September 2007 Letters to the Editor
Comments from readers on the last issue of Minnesota Monthly
Nominated for Notoriety
To your list of “The 10 Most Unwanted” (July) may I disrespectfully add a few of my picks? The ownership and top management of the Star Tribune, Carl Pohlad, Zygi Wilf, Tim Pawlenty, Steve Sviggum, Dean Johnson, Mike Opat and the other three men on the Hennepin County Board, the Minnesota Pollution Control Agency, the Ghermezian brothers who run the Mall of America, and the Metropolitan Airports Commission, a wholly-owned subsidiary of Northwest Airlines.
WILLARD B. SHAPIRA
Your lack of accuracy is amazing, and your tongue-in-cheek attacks border on cruel in “The 10 Most Unwanted.”
Dee Henderson, the former Mrs. Minnesota, is serving her prison time in Pekin, Illinois, with dignity. Your story contains no accurate facts about her case and trots out the old misinformation used by the media—but not by the prosecution—during her trial: Dee never participated in a swimsuit competition; rather, she competed in an aerobic-wear fashion show; Dee never attended dive classes but rather attempted to snuba (a form of snorkeling recommended by many physicians for those with back pain) and was unsuccessful. She had to be helped from the water after just 10 minutes.
Dee and her family have made full restitution of the $250,000 ($30,000 fine included) she is accused of taking. Dee has also finished her PhD studies while in Pekin (no dumb blonde here). Her dissertation “Alternative Sentencing Recommendations for First-time Non-violent Offenders” is a touching summary of dozens of women torn from their families for crimes of judgment, not violence.
My wife is remarkable, with the heart of a lion. While awaiting her release, she has helped other inmates secure GEDs. She also runs a reading-development program that helps inmates record books on tape for their children. Dee has been lauded as a model prisoner by the administration at Pekin and was selected to meet with Federal Bureau of Prisons officials, representing the interests of over 350 women.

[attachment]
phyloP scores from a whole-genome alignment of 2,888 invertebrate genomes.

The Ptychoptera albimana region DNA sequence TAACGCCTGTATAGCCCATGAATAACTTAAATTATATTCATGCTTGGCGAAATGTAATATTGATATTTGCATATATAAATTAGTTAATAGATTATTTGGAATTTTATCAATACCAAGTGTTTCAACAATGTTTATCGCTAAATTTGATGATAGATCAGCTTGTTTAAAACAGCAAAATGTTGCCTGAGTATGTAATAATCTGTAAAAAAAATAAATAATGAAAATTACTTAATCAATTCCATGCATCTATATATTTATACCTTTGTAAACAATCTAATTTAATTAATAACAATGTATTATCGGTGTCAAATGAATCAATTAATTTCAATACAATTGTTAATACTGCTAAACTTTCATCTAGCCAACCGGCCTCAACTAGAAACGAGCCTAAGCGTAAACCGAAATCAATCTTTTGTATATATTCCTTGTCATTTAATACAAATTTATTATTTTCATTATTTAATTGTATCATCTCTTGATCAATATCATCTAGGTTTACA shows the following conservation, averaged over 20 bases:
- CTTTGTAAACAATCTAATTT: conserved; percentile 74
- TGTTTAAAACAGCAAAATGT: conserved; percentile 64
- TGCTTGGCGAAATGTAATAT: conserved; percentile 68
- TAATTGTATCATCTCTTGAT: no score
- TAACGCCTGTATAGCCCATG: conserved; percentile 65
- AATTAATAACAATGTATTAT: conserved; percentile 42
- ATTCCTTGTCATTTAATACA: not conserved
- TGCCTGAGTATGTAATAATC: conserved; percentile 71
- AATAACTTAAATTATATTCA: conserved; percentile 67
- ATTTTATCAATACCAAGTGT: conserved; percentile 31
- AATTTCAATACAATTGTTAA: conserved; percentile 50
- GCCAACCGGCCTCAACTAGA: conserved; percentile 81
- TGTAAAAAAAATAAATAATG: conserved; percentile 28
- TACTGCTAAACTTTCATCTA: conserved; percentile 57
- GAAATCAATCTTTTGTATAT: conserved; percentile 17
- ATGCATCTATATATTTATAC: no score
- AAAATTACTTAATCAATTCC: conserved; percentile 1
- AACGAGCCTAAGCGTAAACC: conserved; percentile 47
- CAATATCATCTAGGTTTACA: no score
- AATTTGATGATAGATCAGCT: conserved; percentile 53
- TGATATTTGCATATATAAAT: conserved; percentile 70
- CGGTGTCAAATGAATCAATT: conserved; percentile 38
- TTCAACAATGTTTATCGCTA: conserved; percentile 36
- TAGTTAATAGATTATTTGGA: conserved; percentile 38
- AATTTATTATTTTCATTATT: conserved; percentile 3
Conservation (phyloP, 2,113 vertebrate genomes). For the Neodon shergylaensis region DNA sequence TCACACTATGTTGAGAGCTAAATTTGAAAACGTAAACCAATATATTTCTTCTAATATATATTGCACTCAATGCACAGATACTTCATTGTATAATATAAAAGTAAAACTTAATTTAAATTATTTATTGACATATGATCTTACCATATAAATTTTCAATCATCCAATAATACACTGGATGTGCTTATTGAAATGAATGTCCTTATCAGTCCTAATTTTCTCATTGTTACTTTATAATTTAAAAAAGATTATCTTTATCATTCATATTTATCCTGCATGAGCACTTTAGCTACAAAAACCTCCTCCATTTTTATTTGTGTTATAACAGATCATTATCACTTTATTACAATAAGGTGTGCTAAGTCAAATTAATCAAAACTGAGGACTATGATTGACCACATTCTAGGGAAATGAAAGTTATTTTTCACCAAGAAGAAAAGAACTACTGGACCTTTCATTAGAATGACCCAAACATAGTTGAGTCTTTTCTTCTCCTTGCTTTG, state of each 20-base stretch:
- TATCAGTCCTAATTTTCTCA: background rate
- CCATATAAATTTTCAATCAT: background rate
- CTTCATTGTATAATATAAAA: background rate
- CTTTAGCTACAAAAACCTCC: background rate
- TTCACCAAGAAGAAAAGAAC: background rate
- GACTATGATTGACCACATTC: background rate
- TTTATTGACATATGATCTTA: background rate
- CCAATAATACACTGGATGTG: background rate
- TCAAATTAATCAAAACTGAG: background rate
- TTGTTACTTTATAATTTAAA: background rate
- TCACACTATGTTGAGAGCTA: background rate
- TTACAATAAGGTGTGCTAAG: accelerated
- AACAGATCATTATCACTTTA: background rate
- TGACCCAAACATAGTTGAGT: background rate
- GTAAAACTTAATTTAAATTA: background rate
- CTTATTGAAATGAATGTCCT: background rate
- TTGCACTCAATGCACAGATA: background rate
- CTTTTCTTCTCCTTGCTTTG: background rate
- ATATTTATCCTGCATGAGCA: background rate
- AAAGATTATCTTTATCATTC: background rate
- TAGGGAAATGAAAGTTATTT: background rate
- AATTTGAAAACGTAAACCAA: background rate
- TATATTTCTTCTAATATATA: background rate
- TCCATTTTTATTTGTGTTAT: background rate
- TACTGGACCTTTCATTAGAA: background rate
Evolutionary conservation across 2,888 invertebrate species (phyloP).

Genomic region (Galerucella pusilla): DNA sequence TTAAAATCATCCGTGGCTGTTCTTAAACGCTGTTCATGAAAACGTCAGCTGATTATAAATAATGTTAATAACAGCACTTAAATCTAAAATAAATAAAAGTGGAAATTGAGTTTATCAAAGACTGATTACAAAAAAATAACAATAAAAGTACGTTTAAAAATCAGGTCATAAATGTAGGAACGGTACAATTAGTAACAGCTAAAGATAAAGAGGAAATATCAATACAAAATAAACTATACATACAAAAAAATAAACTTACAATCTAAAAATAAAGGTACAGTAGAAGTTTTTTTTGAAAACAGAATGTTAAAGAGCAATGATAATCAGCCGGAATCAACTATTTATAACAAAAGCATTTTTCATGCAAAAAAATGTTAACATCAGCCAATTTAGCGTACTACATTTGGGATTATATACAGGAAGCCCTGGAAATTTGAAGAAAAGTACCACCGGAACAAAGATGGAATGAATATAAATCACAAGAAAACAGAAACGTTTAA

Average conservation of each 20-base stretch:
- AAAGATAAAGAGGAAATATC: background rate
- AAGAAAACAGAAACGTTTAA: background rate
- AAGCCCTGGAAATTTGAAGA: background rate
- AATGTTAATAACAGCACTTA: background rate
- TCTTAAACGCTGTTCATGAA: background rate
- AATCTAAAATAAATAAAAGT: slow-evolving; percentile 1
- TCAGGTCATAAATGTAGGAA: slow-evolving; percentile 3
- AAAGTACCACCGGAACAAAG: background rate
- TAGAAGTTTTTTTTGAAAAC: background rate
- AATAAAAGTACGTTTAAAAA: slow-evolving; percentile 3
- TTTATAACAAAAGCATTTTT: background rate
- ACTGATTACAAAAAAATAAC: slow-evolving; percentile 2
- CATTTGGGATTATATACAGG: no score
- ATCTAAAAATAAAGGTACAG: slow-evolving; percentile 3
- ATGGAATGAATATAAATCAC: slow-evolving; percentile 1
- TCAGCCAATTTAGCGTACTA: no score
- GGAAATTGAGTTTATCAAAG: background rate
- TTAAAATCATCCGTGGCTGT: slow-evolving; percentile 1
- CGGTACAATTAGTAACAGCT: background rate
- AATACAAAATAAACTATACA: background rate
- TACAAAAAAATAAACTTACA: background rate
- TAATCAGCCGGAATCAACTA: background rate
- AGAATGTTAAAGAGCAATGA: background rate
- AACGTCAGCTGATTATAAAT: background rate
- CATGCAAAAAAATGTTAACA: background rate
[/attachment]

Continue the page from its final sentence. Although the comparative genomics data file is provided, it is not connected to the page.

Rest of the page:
Yes, Dee is still ill, with almost-daily migraines, monthly trips to doctors, and dozens of doses of medications. But dozens of legal and medical experts remain convinced Dee’s case is a tragic miscarriage of justice and that the jury got it wrong. The jury should never have been asked to try and determine an individual’s “residual work capacity” (a complex assessment of disability that allows a person to collect Social Security Disability Insurance benefits even while appearing healthy)….
Dee’s crime was that she inaccurately presented her condition on a Social Security form. On appeal, the government stated that they have little argument that Dee has serious medical issues, but they believe she misrepresented her condition on her paperwork. In fact, they now maintain that her medical condition was never a fact in the case.
We continue to believe that Dee did little more than complete the wrong form. She was given an employment versus self-employment questionnaire. She was sentenced as if she received more than $700,000 in benefits even though she only was paid about $175,000. This overstatement of loss added months to her prison time—some form of “let’s get even with the former beauty queen” vendetta by the government.
Our fight is over, and now we are forced to make the best of the situation for her family and children. Your vicious attack on a wonderful woman, who is attempting to quietly serve her time and who has made full restitution, shows the unwillingness of some people to allow individuals to pay their debt to society quietly. Your mean-spirited article almost three years after the trial demonstrates the power of the pen is mighty and that the notion of “getting it right” in print or in the courts is a forgotten standard today here in Minnesota.
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